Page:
Every Atom | No. 2

Jericho Brown

Introduction to Every Atom by Project Curator Brian Clements

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The negro holds firmly the reins of his four horses, the block swags underneath on its tied-over chain,

The negro that drives the long dray of the stone-yard, steady and tall he stands pois’d on one leg on the string-piece,

His blue shirt exposes his ample neck and breast and loosens over his hip-band,

His glance is calm and commanding, he tosses the slouch of his hat away from his forehead,

The sun falls on his crispy hair and mustache, falls on the black of his polish’d and perfect limbs.


I behold the picturesque giant and love him, and I do not stop there,

I go with the team also.


With his long lists, Whitman means to invent a nation within a poem that is like the nation in which we live; it leaves nothing out. His polysyndeton, his chain of “and” after “and,” predicts the possibility for power in beings he can only fetishize. The “and” allows for an individual capable of many moods. The “and” also allows for an individual even the poet may not be able to identify. If he uses “and” as if it is a series of question marks, then he sets himself up for individuals he does not expect to ask or answer further questions. I mean that queer poets like Whitman did not expect my black ass to be reading and admiring and questioning their poems even though their poems knew I was on the way. Prophecy!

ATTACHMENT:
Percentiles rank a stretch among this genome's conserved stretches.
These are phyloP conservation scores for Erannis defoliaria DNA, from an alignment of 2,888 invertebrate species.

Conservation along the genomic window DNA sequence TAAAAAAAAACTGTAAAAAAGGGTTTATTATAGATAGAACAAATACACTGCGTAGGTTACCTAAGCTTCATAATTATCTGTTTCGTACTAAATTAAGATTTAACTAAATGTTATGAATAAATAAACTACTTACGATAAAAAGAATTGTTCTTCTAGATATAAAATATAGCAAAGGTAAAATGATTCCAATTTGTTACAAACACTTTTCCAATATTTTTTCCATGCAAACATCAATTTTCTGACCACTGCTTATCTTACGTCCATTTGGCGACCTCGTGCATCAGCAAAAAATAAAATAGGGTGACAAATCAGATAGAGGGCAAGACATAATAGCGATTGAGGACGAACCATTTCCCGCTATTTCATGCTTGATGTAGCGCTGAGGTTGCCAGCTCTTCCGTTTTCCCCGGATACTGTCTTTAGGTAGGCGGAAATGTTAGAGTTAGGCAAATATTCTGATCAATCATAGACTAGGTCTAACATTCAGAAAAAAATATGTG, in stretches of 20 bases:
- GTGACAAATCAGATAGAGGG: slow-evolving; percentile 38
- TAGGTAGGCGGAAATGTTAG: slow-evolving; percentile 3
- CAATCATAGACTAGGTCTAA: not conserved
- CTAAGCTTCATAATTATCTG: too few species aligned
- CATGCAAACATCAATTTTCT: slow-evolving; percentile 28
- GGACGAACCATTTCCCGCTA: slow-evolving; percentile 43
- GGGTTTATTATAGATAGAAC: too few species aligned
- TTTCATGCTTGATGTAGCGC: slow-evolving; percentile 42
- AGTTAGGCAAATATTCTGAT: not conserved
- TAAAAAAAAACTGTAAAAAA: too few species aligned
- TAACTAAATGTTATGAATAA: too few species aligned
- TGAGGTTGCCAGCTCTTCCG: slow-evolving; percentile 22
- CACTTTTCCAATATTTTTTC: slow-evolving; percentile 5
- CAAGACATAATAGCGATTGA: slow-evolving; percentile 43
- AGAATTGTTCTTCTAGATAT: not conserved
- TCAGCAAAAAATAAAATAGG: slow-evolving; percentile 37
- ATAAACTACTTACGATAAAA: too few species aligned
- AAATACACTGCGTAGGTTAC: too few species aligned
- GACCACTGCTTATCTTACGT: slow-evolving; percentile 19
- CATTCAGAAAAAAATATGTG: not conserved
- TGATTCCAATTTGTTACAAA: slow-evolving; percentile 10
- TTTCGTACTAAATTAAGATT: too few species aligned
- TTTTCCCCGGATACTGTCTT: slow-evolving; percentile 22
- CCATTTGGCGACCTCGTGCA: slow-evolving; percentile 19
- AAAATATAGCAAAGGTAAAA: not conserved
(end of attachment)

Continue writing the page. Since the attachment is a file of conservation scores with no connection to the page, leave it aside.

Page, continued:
I should say here that, though we like to think of Whitman as abolitionist-minded, he was also afraid that freed slaves would take away jobs that only white people should have. He saw that the humane treatment of black people could make for serious tears in the fabric of his country, and I’m so glad he was right, and I hope my own poems make him righter. The queer life in the 21st century, then, is a life in which each individual sees and is seen through the one-ness made through a polysyndeton of several facets of one self. In other words, we say “they” to a single person understanding that the same language that frees some of us oppresses others of us.

Today, from the so-called moderate to the completely radical right, men and women believe in a God who says things must be only one way. People must be only one way and look only one way. The real trouble the religious right have with queer people is comprehending a person whose sex acts and/or whose gender defy the easy identifications of the mid-19th century that so many of us don’t want to leave. And anything or anyone that looks or acts outside of one way must be either exterminated or at least bordered in areas where the Godly will not come in meaningful contact with them.

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Jericho Brown, Associate Professor and Director of the Creative Writing Program at Emory University, is the recipient of fellowships from the Guggenheim Foundation, the Radcliffe Institute for Advanced Study, and the National Endowment for the Arts. He is the winner of the Whiting Writer's Award. Brown’s first book, Please (New Issues 2008), won the American Book Award. His second book, The New Testament (Copper Canyon 2014), won the Anisfield-Wolf Book Award. His third collection is The Tradition (Copper Canyon 2019).


Cover art by Sarah Pauls